Excerpt from What the Buddha Never Taught
The Heat of the Day Dissipates
By Tim Ward
The heat of day dissipates in the late afternoon, allowing the tin roof of my kuti to cool. This is my favourite time of day. Robe washing finished, my wet sabongs dry on the line above my balcony. I rest, waiting for the call of the bell to evening chanting.
For some reason mosquitoes can never be bothered to fly up to my porch at this hour, although I hear their hungry swarm below. They make walking meditation impossible. I sit on my straw mat and stare out into the jungle as dusk creeps upon it. I do not try to meditate.
As I watch, my eyes become the trees, the branches, the scattered leaves and the squirrels chasing one another. My ears become the falling of twigs, animal chatters, the patter of rain.
Occasionally a bird with a bright red breast and electric blue wings comes and sits on the small broad-leafed sapling near the kuti. He has a long dark tail plume which bobs up and down as he balances himself on the bough. Sometimes he whistles as if calling for a mate but he never sings his song for very long. He too seems to enjoy simply waiting for the night.
A Snake Chases a Toad
Once I watched a snake chase a toad across my meditation runway. I thought of coming down with a stick to protect the victim. But then would I feed the predator as well? The snake was faster on the path but the toad gained ground when it hopped through a muddy puddle at the side.
The serpent slithered and lost traction. I cheered the toad onward. The foolish creature took three hops past the water, jumped sideways and froze. The snake soon cleared the mud and followed the toad’s trail back into the leaves. It stopped, suddenly, just where the toad changed his course, testing the air with its tongue.
Toad smell everywhere. The toad looked like a rock, immobile. The reptile raised its head and peered around, then lowered it again to the ground and slithered past, less than four inches away from its prey. When it had disappeared into the bush, the toad turned and hopped rapidly back across the path to safety.
I sit on the porch and watch. A toad, a snake, a bird, a branch, a jungle enveloping and penetrating us all. Light does not leave the jungle gradually, but in sudden dramatic darkenings. Suddenly the trees dim. Then twilight falls. The jungle loses its complex features as vines, ferns and leaves merge into blackness.
Over the whine of the mosquitoes, the elephant bugs begin their deafening thrum, sounding as if a symphony string section is hidden in the bushes. The music swells into a deep harmonic hum, fills the jungle’s fading forms with its vibrations. It sustains and unifies the indistinct shadows.
Slowly the sound decrescendos to a single violin note, barely audible, quivering. A pause, a hush of silence between each movement. Then the symphony begins again, loud and throbbing, filling the evening air. Fireflies come out and flit between the black branches.
They drift like stars unmoored from the sky, dancing freely below me, as if my view from the porch was of breathing, freed from the chattering of my monkey-mind. I let myself be ab a porthole into space. It is rapture just to sit, not conscious of meditating, not conscious sorbed in the greens, browns and blacks, the curve of a snake spine, the glitter of blue feathers, a blotch of toad.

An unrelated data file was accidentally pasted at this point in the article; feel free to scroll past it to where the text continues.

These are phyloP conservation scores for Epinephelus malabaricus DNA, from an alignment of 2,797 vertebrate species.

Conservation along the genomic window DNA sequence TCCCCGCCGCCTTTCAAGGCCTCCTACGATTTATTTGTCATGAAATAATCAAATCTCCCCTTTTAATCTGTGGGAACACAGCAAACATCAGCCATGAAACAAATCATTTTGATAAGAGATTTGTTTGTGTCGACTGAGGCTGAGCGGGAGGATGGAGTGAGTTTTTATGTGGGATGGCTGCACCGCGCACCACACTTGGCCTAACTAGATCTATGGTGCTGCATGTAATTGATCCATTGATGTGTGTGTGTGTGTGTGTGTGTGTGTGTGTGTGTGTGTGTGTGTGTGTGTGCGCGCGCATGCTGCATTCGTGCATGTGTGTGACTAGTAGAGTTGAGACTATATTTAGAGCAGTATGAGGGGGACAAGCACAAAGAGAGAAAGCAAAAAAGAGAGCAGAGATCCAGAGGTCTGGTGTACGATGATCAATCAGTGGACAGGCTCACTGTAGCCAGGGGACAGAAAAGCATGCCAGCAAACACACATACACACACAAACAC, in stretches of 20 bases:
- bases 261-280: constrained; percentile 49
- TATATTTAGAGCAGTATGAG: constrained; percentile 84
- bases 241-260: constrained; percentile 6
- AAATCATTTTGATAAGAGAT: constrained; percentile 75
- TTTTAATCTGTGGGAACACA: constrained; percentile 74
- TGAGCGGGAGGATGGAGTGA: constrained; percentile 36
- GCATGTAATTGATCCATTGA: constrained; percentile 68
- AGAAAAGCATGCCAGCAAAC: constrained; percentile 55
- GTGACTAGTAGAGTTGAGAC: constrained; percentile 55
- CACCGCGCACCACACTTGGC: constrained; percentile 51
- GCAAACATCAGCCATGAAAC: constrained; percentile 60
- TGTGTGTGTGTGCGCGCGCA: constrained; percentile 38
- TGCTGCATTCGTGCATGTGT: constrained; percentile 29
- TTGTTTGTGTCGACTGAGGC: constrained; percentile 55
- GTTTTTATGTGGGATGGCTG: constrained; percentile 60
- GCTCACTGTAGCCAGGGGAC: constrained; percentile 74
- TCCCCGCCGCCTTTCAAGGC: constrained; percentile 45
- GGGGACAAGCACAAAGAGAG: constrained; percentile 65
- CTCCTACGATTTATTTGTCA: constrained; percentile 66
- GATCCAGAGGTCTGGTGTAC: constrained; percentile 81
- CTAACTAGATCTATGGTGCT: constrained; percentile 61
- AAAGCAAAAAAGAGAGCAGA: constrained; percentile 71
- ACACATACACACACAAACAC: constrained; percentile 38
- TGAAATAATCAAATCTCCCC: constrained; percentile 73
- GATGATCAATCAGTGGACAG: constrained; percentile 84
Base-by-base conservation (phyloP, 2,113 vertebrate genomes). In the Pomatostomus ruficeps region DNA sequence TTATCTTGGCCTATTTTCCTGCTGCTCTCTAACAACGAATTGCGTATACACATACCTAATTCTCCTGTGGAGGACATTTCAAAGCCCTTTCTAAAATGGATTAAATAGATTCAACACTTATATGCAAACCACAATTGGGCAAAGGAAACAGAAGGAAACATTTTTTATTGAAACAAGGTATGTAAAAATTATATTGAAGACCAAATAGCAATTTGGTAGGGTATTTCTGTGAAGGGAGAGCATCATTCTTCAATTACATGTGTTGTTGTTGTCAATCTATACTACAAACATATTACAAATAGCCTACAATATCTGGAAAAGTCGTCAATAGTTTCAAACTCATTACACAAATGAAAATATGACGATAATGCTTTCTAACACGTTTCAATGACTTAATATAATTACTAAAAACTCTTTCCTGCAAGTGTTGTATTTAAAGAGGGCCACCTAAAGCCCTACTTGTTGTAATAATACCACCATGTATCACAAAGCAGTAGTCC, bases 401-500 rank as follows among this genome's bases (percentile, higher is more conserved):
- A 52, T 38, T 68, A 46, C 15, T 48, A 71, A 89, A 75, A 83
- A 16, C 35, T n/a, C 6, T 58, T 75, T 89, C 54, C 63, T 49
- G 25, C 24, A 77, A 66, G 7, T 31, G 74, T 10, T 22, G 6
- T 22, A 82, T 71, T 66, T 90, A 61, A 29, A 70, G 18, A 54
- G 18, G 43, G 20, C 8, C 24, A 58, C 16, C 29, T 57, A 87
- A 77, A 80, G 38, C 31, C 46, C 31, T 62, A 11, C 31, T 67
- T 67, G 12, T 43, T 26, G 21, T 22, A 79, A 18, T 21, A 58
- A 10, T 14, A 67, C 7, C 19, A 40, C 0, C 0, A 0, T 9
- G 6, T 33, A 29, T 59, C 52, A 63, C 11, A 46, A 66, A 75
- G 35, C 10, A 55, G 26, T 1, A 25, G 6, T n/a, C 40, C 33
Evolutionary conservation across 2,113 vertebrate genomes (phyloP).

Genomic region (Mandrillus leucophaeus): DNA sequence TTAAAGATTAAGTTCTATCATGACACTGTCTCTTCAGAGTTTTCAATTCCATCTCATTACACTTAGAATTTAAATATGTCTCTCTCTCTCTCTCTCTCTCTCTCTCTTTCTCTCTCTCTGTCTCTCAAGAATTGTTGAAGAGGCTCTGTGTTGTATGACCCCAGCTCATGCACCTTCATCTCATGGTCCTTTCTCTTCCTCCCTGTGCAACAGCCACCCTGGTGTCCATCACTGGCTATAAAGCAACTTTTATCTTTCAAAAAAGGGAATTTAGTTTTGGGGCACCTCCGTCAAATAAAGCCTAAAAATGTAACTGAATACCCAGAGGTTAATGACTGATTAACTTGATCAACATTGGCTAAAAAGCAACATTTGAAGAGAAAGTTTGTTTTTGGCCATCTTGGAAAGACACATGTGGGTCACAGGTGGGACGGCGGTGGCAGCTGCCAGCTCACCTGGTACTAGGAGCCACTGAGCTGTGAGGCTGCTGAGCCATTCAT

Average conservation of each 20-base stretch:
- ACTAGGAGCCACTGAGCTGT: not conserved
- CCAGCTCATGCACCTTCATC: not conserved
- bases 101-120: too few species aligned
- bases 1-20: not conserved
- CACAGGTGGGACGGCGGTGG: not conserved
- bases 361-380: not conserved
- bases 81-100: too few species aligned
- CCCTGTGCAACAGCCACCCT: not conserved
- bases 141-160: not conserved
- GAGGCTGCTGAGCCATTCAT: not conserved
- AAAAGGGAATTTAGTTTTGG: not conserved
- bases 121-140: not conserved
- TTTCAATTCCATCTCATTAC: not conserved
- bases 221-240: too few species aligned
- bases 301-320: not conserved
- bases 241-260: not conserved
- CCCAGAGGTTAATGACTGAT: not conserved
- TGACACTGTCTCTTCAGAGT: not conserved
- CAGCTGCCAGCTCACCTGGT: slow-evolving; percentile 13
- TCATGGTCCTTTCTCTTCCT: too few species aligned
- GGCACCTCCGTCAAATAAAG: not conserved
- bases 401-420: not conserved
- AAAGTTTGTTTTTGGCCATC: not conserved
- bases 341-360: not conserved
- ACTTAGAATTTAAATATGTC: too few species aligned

Slowly the colors blend together, lose shape and form, fade to black except for irradiated dots of glowing life, all united and intertwined by the thrum of the unseen elephant bug.
A bell sounds, far away in the darkness. At first it seems so distant, a clear sound as if made by striking a silver bowl, not an iron bell. The sound is sweet, yet makes me sad. It calls me to the sala, to human chanting, away from the jungle I have become night with. In the black air I stand, re-wrap my white robes around me, gather flashlight and bag, umbrella for the rain, and begin the walk to the temple.
On this walk, if it is dry, my feet feel light and sure. I want to go barefoot and leave my torch at home. But red ants and scorpions use the path as well. The light is necessary to keep us out of each others’ way. I walk slowly and with great care. Toads scatter in the beam of my torch.
In confusion they often hop against my legs, frightening me. Sometimes I glimpse Jim’s ghostly white form coming through the jungle from his own kuti. I wait for him and let him glide ahead when we meet. In the sa/a other dark forms join us. The Ajahn sounds his little gong and we drone our own song into the night. No mating call, the halting rhythm of our Pali chants. The Bhaddekarat-tagatha (Verses on a well-spent day)
Let not a man trace back the past
Or wonder what the future holds:
The past is but the left-behind,
The future but the yet-unreached.
In the present let him see
With insight each and every instant
That can be pierced by practising.
Tim Ward is the author of six books, including the best-selling What the Buddha Never Taught and Savage Breast: One Man’s Search for the Goddess. His travel stories have appeared in 13 anthologies, including Traveler’s Tales Best Travel Writing 2006, 2010, 2011 and 2012. Tim is also the publisher of Changemakers Books (an imprint of John Hunt Publishing). He also co-owns Intermedia Communications Training with Teresa Erickson, his wife and business partner. They live in Bethesda, Maryland.
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